Tuesday, November 13, 2012

The Emerging Turkish Church

The Emerging Turkish Church
Ryan Keating

As I have been reflecting on the character of the emerging Turkish church, my thoughts are divided between traits which I think characterize the church as it exists today, and directions that represent where I think the church would like to go. I have described three examples of each.

The Turkish church is today characterized by:

1) A generation of modern church fathers.

During the first 25 or so years of evangelism in Turkey, beginning in the 1960's, there emerged a group of Turkish men who rose to maturity as pioneers in a nation which had never known a "Turkish church," during an era marked by political turbulence.  Some of these men not only persevered, but began to take responsibility for the spiritual needs of their country.  And new believers began to see them as fathers, a role which they willingly embraced.  Over the past 25 or so years these men have come to be seen in a role which seems parallel to the one that the early church fathers had.  Today, I see the character of the church as a reflection of the character of these men who still serve as leaders. I could count 6 or 8 men who would fit this profile.  Their names are often mentioned in churches around the country, their sermons and books are quoted, their advice is sought out, and they are often maligned and brought into debates or conflicts as voices of authority. 

It is a sobering truth that there is not an evident second generation of church fathers in Turkey.  It seems that the church is already aware of this, and we have been spending  much of our energy re-imagining leadership issues for the future of the church.

2) A high degree of national unity

From inside the church it is difficult to miss the presence of conflict, scandal, and debate that asserts itself on the agenda so often.  However, I am also struck by degree to which the Turkish church still acts as one entity.  Several ministries seek to serve the whole spectrum of Turkish congregations, offering training, camps, publishing, radio, and television without stark distinctions of denomination or ethnicity, preferring instead to distinguish areas of ministry geographically. TEK, the Turkish Evangelical Association doesn't represent all of the Turkish churches, but it does represent most of them, and there is no competing, or even parallel organization to TEK.  I take all of these to be encouraging signs of a unity which is not perfect, but still characteristic of the church in Turkey. Another anecdotal  but significant sign of unity is the Turkish hymn book, which is used almost universally in Turkish churches.  As new worship songs are written or translated, they are assigned a number and included in the next edition of the book. There have been five updates so far, including more than 600 songs.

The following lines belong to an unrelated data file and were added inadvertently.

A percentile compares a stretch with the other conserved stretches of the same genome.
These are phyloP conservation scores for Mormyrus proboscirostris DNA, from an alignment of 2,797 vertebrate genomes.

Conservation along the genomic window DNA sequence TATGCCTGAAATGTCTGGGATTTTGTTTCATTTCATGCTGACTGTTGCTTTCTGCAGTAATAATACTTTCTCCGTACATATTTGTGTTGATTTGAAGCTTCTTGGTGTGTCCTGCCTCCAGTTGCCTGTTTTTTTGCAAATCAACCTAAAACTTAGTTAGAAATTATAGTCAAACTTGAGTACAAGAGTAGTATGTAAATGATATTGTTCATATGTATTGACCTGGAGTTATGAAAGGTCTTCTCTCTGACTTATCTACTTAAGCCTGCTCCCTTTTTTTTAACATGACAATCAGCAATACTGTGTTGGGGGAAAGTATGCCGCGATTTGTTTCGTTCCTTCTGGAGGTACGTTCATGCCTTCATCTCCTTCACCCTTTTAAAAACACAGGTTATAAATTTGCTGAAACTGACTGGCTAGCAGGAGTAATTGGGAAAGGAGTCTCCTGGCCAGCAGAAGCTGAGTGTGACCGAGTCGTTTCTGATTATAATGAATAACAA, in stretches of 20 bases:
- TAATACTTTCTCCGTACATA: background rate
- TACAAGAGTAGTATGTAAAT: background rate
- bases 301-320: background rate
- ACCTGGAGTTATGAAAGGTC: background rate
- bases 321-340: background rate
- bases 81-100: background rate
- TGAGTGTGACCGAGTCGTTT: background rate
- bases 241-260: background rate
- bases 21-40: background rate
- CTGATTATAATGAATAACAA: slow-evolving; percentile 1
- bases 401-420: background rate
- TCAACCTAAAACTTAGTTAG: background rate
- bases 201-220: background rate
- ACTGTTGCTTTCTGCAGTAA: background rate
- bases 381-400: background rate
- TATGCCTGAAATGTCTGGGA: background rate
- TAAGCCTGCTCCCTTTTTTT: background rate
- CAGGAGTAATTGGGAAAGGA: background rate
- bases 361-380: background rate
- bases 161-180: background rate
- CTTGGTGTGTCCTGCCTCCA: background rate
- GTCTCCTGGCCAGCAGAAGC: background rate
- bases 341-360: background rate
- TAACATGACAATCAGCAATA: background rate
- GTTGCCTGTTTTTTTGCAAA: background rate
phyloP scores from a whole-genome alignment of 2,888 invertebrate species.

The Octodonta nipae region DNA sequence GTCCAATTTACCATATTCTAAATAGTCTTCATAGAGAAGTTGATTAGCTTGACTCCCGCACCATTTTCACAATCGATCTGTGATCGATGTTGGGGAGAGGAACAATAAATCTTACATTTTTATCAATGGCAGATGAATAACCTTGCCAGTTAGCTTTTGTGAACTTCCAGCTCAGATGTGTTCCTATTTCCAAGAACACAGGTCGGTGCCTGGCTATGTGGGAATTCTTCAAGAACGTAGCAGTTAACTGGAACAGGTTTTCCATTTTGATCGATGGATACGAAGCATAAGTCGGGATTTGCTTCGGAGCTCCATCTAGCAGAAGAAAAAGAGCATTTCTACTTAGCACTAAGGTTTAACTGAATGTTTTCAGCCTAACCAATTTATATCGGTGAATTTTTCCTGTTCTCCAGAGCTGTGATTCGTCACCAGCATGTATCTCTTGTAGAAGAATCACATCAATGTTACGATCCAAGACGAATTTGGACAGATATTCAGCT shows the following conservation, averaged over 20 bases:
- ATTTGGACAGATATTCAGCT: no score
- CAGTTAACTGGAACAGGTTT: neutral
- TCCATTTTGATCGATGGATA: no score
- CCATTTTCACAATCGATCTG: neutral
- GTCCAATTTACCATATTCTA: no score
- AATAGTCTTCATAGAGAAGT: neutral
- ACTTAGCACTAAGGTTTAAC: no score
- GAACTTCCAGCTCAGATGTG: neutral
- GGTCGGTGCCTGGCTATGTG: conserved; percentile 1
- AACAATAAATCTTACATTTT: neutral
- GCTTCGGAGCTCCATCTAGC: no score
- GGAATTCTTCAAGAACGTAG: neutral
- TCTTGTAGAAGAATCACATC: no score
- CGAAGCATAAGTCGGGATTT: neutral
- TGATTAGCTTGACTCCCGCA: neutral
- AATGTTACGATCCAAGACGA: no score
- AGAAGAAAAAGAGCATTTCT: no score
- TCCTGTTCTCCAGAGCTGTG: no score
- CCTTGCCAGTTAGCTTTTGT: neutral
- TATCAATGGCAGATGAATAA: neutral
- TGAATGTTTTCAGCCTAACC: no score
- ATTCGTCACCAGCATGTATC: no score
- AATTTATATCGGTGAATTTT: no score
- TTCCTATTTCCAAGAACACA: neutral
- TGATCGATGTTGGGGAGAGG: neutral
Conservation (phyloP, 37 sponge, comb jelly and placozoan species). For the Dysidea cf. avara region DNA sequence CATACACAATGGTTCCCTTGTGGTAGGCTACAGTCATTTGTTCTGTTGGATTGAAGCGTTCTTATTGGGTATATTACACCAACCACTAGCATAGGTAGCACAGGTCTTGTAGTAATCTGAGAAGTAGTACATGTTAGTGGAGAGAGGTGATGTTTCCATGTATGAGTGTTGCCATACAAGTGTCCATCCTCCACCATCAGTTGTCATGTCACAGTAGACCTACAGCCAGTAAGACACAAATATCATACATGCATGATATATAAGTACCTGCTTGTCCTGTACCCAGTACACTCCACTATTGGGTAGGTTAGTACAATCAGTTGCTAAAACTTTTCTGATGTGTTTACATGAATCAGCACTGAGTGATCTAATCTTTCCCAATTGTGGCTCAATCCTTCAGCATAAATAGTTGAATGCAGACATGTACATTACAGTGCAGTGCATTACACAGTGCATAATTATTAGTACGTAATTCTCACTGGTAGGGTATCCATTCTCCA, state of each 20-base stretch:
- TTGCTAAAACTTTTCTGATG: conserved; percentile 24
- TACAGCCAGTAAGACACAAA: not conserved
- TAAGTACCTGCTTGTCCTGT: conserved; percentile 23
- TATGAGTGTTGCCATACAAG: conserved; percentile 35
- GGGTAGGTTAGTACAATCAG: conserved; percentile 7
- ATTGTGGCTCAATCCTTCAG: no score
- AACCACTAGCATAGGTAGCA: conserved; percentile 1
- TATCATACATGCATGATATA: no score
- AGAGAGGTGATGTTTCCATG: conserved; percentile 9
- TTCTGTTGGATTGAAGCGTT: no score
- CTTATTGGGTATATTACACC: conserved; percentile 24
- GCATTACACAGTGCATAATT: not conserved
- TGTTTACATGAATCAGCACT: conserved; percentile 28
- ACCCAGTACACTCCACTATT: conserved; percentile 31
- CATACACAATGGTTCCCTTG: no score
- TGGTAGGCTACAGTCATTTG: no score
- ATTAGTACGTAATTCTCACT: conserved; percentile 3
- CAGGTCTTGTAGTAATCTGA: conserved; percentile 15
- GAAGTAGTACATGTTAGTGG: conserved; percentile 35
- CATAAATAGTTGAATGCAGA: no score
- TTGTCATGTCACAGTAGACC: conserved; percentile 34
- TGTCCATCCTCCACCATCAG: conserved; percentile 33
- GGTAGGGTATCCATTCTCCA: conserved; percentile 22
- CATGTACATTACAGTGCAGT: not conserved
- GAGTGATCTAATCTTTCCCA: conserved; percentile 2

3) A reconfiguration of Turkish national identity

The existence of a growing number of converts to Christ in Turkey has brought about a new way of understanding what it means to be "Turkish." The Ottoman Empire had been a Muslim empire, and while it included dozens of nationalities Islam was the unifying characteristic of the empire.  With the emergence of the Republic of Turkey, turkishness became the unifying characteristic of the new nation, but early architects of the republic still understood Islam as an inseparable dimension of Turkish identity.  However, now there are thousands of Turks who have chosen to follow Christ; there is a community of Turkish Christians. I think it is difficult to underestimate how significant this is for Turkish identity.  These men and women love their country as much as they did when they were Muslims, and they are undoubtedly still Turkish.  They represent a way of thinking about Turkish national identity apart from Islam for the first time in more than 1,000 years. There is still uneasiness among the public and in the media about the reality of Turkish Christianity, but there is no denying its existence any longer.  It used to be very difficult to change the line on one's identity card that designated religion, particularly if one were trying to change it from Islam to Christianity. In fact, it was once true that changing one's gender on the national identity card was easier than changing one's religion.  Today, however, thousands of Christians have made that change and it is no longer the scandal that it once was.

The Turkish church is also a church in search of:

 4) Cultural Authenticity

It was among the basic theological and practical concerns of the apostle Paul to explore what it means to be both Greek and Christian.  Similarly, it has been one of the driving concerns of the Turkish church to explore what it means to be both Turkish and Christian.  The church bears the marks of its disciplers from other nations, and Western church trends still have a disproportionate influence on the agenda of the Turkish church. Today, issues of contextualization are hotly debated in Turkey, and the Turkish contribution to the discussion is usually to advise caution and moderation in reaction to Western strategies for contextualization in Turkey which are sometimes seen as extreme.  Still, Turkish leaders are asking critical questions about how to express faithfulness to Christ in genuinely Turkish ways.  Many churches try to maintain a reasonable ratio of Turks to foreigners in their meetings, which sometimes means asking foreigners not to attend.  Every year, at "Christian" holidays, there are discussions in Turkish churches about what it means to celebrate in Turkey.  Believers feel a draw to celebrate the birth of Christ, and his resurrection, but there is uneasiness about how they should be celebrating.  Similarly, they are sure that they don't want to celebrate traditional Islamic holidays, but these are the times of year when their children are on vacation from school, and their relatives are gathering for family meals and ceremonies.  How should they respond? The church is in search of cultural authenticity.  It is a Turkish church and it is seeking genuinely Turkish expressions.